Mistakes to Avoid when Growing Pineapples Mistakes to Avoid when Growing Pineapples
Pineapples (Ananas comosus) are hardy members of the Bromeliad family mostly cultivated in tropical regions. Pineapple growing does not require too much of expertise. The pineapple plant does not require excessive watering and fertilizers to grow well. This makes the pineapple one of the easiest fruit plants to grow.
Selecting a Healthy Pineapple
Visit a store and select a healthy pineapple. Ensure that the fruit that you pick does not have mold on it and has not lost all of its moisture. If a leaf that you try to pull off from the center of the pineapple comes off easily, look for another one.
Separating the Shoot and Stimulating Root Formation
Take the pineapple and carefully cut the leaves just on top of it. Ensure that the stem is separated well from the flesh of the pineapple. The leaves on the outer portion of the stem should be removed leaving only around five to six leaves near the center. Two days time is all that is required for the shoot to harden and build resistance to root rot. Do not use too much water to introduce the shoot. Ensure that the leaves are not in contact with the water. Find a bright spot to keep your shoot in for a period of 2 weeks or till the roots develop.
Proper Planting of the Shoots
Find an appropriate place to plant your shoot. Most professional gardeners recommend the use of 3-gallon pots for planting. Add approximately 3 inches of soil into this pot and push the shoot into the soil layer, making sure that the soil does not cover any part of the leaves. Such an arrangement has often proven to be ideal for the growth of pineapple plants up to a period of at least 6 months or 1 year.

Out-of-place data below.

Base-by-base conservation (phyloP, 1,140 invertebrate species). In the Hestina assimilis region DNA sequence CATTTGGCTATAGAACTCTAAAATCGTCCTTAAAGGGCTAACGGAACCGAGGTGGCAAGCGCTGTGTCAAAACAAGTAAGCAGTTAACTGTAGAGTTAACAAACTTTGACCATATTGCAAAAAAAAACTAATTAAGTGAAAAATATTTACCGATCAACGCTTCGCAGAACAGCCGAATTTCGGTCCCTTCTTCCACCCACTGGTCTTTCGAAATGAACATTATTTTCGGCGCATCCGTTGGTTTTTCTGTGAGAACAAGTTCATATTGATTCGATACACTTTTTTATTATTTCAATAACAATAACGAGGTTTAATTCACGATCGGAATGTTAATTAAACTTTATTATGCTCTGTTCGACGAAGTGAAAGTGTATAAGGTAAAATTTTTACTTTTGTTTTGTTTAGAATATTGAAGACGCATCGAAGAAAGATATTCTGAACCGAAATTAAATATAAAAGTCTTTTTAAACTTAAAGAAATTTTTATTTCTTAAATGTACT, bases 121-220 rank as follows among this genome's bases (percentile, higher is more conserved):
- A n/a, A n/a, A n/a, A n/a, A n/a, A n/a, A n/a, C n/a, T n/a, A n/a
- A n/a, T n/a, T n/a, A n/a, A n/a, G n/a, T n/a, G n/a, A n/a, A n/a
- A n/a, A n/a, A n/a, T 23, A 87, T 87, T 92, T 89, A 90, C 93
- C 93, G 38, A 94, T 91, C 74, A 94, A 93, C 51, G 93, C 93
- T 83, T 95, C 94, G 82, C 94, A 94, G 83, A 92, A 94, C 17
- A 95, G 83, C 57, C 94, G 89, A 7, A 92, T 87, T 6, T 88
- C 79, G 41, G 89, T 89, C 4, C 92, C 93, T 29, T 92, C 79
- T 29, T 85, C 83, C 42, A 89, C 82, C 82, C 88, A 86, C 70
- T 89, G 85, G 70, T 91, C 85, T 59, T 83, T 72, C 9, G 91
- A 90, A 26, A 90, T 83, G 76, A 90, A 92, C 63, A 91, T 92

Remove the aged leaves from the bottom of the pot and replenish the soil layer as you observe more growth. Remember that the center of the plant has to be maintained in a dirt-free condition at all times.
Proper Pineapple Spacing
If the shoot is directly planted on the ground, maintain a spacing of at least 12 to 13 inches between the pineapple plants, and place them at an average depth of 2 to 4 inches. Note that the distance between the rows should be a minimum of 12 to 13 cm.
Do not Overwater
Pineapple plants do not require too much care. A widely followed principle among growers is to water the plants at least once a week. The water can be poured in such a way that it passes through the center of the plant; this not only helps clean out the dirt hidden there, but also supplies moisture to the newly developing roots at the base of the leaves.
Use the Right Fertilizer
When picking a fertilizer for pineapples, opt for one that is rich in nitrogen. Combining liquid fertilizer with some water would be a good way to fertilize these plants, as the retention of dry fertilizers at the center of the plant is far from beneficial for it. Remember to pour down your liquid fertilizer mix in such a way that none of it flows down the plant center.